ANCHORAGE, Alaska — An explosive storm surpassing the intensity of 2012’s Superstorm Sandy is expected to reach Alaska’s western Aleutian Islands over the weekend and bring unseasonably frigid temperatures to much of the United States next week, weather forecasters said Thursday.

What remains of Typhoon Nuri is moving northeast from off the Japanese coast and is mixing with cold air and the jet stream, which will give it the power to produce hurricane-force winds and waves 50 feet high. It could arrive late Friday or Saturday before weakening in the Bering Sea, the National Weather Service said.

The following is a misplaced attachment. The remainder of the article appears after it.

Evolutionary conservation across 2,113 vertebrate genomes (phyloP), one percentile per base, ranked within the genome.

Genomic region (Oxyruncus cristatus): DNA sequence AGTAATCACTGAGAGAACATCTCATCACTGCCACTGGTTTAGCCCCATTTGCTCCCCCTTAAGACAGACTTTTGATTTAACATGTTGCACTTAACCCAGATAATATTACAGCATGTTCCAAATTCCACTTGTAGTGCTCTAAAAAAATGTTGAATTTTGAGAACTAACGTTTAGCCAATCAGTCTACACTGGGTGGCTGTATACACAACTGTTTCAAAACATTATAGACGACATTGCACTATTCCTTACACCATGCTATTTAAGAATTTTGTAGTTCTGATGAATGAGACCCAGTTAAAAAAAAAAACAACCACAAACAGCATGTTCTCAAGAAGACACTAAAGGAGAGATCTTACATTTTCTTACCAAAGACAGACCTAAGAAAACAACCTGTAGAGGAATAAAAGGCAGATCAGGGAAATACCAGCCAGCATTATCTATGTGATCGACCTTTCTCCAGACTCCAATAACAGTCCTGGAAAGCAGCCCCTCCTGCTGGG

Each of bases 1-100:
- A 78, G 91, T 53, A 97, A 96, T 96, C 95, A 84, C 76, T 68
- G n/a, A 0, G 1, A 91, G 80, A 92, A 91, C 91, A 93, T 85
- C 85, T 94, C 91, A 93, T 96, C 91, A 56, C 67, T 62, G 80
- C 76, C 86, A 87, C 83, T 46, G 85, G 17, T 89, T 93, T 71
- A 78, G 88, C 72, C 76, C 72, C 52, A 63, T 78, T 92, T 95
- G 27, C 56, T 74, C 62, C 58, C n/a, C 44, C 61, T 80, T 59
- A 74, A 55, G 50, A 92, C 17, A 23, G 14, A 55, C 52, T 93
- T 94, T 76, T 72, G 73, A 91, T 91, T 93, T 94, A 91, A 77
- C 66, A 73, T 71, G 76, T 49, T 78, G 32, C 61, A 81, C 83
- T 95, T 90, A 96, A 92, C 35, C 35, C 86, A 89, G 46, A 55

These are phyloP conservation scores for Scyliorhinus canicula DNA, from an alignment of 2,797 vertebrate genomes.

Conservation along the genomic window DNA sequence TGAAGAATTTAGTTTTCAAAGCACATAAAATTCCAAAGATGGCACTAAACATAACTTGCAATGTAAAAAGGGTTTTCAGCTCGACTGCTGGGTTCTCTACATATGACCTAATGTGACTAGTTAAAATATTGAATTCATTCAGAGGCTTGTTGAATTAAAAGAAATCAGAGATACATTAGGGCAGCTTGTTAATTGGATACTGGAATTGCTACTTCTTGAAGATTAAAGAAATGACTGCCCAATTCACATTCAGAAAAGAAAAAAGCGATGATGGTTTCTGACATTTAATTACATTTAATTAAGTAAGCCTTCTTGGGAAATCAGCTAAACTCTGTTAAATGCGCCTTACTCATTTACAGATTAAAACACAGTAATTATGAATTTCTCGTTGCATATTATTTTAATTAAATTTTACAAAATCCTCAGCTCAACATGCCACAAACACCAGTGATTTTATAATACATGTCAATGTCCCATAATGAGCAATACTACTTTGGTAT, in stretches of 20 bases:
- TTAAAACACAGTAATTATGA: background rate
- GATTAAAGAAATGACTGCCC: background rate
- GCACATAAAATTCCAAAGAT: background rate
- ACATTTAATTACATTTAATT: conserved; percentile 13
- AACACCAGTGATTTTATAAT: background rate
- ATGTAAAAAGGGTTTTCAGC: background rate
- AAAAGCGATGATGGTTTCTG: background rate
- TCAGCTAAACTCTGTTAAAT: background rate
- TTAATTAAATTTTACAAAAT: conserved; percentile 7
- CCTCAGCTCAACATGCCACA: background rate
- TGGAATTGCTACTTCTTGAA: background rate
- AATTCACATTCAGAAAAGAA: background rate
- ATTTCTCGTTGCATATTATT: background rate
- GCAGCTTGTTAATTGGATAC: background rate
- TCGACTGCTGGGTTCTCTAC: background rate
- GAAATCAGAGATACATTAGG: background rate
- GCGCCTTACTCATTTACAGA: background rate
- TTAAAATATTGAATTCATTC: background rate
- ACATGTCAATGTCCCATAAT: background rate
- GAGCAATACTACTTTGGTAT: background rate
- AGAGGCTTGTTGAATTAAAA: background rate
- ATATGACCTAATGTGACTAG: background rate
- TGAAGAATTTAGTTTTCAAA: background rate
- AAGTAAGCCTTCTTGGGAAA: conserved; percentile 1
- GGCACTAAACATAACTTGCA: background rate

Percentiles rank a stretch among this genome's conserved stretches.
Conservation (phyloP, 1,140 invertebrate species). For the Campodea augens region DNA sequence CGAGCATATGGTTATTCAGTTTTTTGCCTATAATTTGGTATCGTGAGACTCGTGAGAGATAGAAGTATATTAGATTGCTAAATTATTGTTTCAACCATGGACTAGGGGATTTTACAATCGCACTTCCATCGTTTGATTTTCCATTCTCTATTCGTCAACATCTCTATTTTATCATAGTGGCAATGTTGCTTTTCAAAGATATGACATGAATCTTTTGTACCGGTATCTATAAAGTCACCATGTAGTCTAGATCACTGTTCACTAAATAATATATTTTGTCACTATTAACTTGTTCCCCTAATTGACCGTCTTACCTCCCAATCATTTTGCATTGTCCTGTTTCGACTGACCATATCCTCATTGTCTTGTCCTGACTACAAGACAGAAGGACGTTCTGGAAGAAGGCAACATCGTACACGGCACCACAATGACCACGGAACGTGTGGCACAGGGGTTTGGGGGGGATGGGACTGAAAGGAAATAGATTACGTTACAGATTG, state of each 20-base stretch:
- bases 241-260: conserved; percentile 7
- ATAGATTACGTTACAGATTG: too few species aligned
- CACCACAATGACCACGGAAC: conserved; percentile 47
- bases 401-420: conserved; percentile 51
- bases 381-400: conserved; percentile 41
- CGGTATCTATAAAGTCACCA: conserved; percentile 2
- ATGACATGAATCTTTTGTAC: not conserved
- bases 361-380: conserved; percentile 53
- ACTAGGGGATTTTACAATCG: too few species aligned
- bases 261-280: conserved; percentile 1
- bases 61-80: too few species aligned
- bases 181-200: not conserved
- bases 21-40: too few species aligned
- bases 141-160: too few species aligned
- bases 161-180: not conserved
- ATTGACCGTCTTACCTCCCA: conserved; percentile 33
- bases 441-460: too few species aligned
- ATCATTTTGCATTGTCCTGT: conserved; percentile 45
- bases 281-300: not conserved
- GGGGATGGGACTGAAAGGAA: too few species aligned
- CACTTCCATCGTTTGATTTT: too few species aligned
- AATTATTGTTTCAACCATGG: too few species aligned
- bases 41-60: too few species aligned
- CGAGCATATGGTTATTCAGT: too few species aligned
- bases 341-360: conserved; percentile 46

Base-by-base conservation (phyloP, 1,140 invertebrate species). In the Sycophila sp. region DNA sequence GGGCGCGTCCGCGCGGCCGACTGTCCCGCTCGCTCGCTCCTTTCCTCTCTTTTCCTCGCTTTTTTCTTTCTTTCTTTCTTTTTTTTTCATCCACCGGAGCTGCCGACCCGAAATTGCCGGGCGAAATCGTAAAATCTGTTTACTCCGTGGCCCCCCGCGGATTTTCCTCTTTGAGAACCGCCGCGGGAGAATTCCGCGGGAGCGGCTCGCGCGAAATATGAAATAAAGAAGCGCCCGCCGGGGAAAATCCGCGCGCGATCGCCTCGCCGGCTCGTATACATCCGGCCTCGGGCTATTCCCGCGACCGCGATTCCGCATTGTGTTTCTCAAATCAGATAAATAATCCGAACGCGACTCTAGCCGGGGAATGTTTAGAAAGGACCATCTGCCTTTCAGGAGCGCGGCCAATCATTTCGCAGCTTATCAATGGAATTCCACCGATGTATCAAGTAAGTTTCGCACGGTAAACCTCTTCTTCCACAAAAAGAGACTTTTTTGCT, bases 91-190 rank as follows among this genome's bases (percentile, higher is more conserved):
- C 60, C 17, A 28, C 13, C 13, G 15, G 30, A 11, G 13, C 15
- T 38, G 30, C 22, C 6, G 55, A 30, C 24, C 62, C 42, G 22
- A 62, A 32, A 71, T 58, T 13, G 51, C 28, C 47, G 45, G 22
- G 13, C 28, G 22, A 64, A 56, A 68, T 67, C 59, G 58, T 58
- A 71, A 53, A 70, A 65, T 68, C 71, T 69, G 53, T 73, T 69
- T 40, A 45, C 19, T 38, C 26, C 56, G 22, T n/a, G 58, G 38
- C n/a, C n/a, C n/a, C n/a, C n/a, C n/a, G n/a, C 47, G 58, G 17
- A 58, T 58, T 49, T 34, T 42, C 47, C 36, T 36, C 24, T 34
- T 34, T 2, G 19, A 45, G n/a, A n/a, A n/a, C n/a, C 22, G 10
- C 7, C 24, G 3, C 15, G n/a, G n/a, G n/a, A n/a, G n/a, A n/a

The storm potentially could be one of the most intensive to ever hit the North Pacific, weather service forecaster Brian Hurley said. The Coast Guard and Alaska state emergency responders were keeping a close eye on its strength.

The system is expected to push cold air into much of the continental United States next week, forecaster Bob Oravec said. By the weekend, high temperatures in Minneapolis will only reach the upper 20s, and mid-30s are expected in Chicago – more than 15 degrees below normal.

Snow also is coming to areas including the northern Rockies and northern Plains. “It looks like winter’s starting early,” Oravec said.